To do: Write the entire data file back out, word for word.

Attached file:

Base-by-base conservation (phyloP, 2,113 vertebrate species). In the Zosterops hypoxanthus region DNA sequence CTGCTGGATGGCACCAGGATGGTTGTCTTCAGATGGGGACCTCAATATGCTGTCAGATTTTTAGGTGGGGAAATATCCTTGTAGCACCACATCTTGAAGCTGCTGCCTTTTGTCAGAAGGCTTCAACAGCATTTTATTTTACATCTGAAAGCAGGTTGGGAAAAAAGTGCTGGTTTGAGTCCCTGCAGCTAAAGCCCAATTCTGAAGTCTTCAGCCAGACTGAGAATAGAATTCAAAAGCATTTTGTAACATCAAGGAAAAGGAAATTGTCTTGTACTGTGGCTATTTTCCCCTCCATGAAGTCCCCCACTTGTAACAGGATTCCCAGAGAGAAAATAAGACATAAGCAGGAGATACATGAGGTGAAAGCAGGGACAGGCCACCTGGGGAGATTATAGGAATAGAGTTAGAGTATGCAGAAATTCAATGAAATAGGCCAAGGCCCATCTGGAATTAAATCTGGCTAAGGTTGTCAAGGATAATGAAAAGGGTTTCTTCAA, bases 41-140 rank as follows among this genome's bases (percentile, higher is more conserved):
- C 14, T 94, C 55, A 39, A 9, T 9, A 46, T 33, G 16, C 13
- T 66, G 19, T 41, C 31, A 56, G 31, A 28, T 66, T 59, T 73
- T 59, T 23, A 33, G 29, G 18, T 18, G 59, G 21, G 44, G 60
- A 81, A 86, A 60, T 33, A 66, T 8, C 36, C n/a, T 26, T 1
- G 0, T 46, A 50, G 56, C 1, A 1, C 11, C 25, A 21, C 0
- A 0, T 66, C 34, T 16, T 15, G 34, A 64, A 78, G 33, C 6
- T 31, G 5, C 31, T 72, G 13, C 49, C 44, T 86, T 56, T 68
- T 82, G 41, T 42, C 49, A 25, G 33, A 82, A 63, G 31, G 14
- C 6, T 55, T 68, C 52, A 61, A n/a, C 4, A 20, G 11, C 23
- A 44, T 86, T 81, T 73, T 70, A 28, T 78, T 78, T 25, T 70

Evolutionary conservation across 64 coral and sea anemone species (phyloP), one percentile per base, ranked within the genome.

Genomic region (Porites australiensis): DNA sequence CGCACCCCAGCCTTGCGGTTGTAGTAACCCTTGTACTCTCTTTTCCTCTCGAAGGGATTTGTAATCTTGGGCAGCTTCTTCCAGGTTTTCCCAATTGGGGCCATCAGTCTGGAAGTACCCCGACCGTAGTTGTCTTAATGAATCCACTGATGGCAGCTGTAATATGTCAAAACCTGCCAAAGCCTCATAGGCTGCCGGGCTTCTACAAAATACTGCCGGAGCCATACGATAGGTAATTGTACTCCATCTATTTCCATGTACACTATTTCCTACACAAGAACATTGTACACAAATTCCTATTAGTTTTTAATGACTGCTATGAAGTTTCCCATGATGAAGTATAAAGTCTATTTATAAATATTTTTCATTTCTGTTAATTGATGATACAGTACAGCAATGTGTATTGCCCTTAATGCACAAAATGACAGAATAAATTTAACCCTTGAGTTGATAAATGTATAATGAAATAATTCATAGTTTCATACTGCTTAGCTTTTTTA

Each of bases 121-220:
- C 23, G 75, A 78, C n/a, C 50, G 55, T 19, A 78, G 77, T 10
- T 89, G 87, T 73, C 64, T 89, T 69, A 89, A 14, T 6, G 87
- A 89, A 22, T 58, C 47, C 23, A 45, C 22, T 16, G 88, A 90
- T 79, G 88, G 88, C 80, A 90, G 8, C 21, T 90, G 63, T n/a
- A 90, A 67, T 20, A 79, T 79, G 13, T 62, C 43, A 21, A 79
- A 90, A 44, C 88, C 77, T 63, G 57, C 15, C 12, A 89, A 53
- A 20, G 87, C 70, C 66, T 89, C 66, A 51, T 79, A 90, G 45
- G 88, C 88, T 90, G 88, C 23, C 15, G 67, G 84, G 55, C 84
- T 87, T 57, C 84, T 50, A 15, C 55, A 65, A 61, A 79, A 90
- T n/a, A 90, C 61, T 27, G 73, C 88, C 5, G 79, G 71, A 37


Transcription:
Base-by-base conservation (phyloP, 2,113 vertebrate species). In the Zosterops hypoxanthus region DNA sequence CTGCTGGATGGCACCAGGATGGTTGTCTTCAGATGGGGACCTCAATATGCTGTCAGATTTTTAGGTGGGGAAATATCCTTGTAGCACCACATCTTGAAGCTGCTGCCTTTTGTCAGAAGGCTTCAACAGCATTTTATTTTACATCTGAAAGCAGGTTGGGAAAAAAGTGCTGGTTTGAGTCCCTGCAGCTAAAGCCCAATTCTGAAGTCTTCAGCCAGACTGAGAATAGAATTCAAAAGCATTTTGTAACATCAAGGAAAAGGAAATTGTCTTGTACTGTGGCTATTTTCCCCTCCATGAAGTCCCCCACTTGTAACAGGATTCCCAGAGAGAAAATAAGACATAAGCAGGAGATACATGAGGTGAAAGCAGGGACAGGCCACCTGGGGAGATTATAGGAATAGAGTTAGAGTATGCAGAAATTCAATGAAATAGGCCAAGGCCCATCTGGAATTAAATCTGGCTAAGGTTGTCAAGGATAATGAAAAGGGTTTCTTCAA, bases 41-140 rank as follows among this genome's bases (percentile, higher is more conserved):
- C 14, T 94, C 55, A 39, A 9, T 9, A 46, T 33, G 16, C 13
- T 66, G 19, T 41, C 31, A 56, G 31, A 28, T 66, T 59, T 73
- T 59, T 23, A 33, G 29, G 18, T 18, G 59, G 21, G 44, G 60
- A 81, A 86, A 60, T 33, A 66, T 8, C 36, C n/a, T 26, T 1
- G 0, T 46, A 50, G 56, C 1, A 1, C 11, C 25, A 21, C 0
- A 0, T 66, C 34, T 16, T 15, G 34, A 64, A 78, G 33, C 6
- T 31, G 5, C 31, T 72, G 13, C 49, C 44, T 86, T 56, T 68
- T 82, G 41, T 42, C 49, A 25, G 33, A 82, A 63, G 31, G 14
- C 6, T 55, T 68, C 52, A 61, A n/a, C 4, A 20, G 11, C 23
- A 44, T 86, T 81, T 73, T 70, A 28, T 78, T 78, T 25, T 70

Evolutionary conservation across 64 coral and sea anemone species (phyloP), one percentile per base, ranked within the genome.

Genomic region (Porites australiensis): DNA sequence CGCACCCCAGCCTTGCGGTTGTAGTAACCCTTGTACTCTCTTTTCCTCTCGAAGGGATTTGTAATCTTGGGCAGCTTCTTCCAGGTTTTCCCAATTGGGGCCATCAGTCTGGAAGTACCCCGACCGTAGTTGTCTTAATGAATCCACTGATGGCAGCTGTAATATGTCAAAACCTGCCAAAGCCTCATAGGCTGCCGGGCTTCTACAAAATACTGCCGGAGCCATACGATAGGTAATTGTACTCCATCTATTTCCATGTACACTATTTCCTACACAAGAACATTGTACACAAATTCCTATTAGTTTTTAATGACTGCTATGAAGTTTCCCATGATGAAGTATAAAGTCTATTTATAAATATTTTTCATTTCTGTTAATTGATGATACAGTACAGCAATGTGTATTGCCCTTAATGCACAAAATGACAGAATAAATTTAACCCTTGAGTTGATAAATGTATAATGAAATAATTCATAGTTTCATACTGCTTAGCTTTTTTA

Each of bases 121-220:
- C 23, G 75, A 78, C n/a, C 50, G 55, T 19, A 78, G 77, T 10
- T 89, G 87, T 73, C 64, T 89, T 69, A 89, A 14, T 6, G 87
- A 89, A 22, T 58, C 47, C 23, A 45, C 22, T 16, G 88, A 90
- T 79, G 88, G 88, C 80, A 90, G 8, C 21, T 90, G 63, T n/a
- A 90, A 67, T 20, A 79, T 79, G 13, T 62, C 43, A 21, A 79
- A 90, A 44, C 88, C 77, T 63, G 57, C 15, C 12, A 89, A 53
- A 20, G 87, C 70, C 66, T 89, C 66, A 51, T 79, A 90, G 45
- G 88, C 88, T 90, G 88, C 23, C 15, G 67, G 84, G 55, C 84
- T 87, T 57, C 84, T 50, A 15, C 55, A 65, A 61, A 79, A 90
- T n/a, A 90, C 61, T 27, G 73, C 88, C 5, G 79, G 71, A 37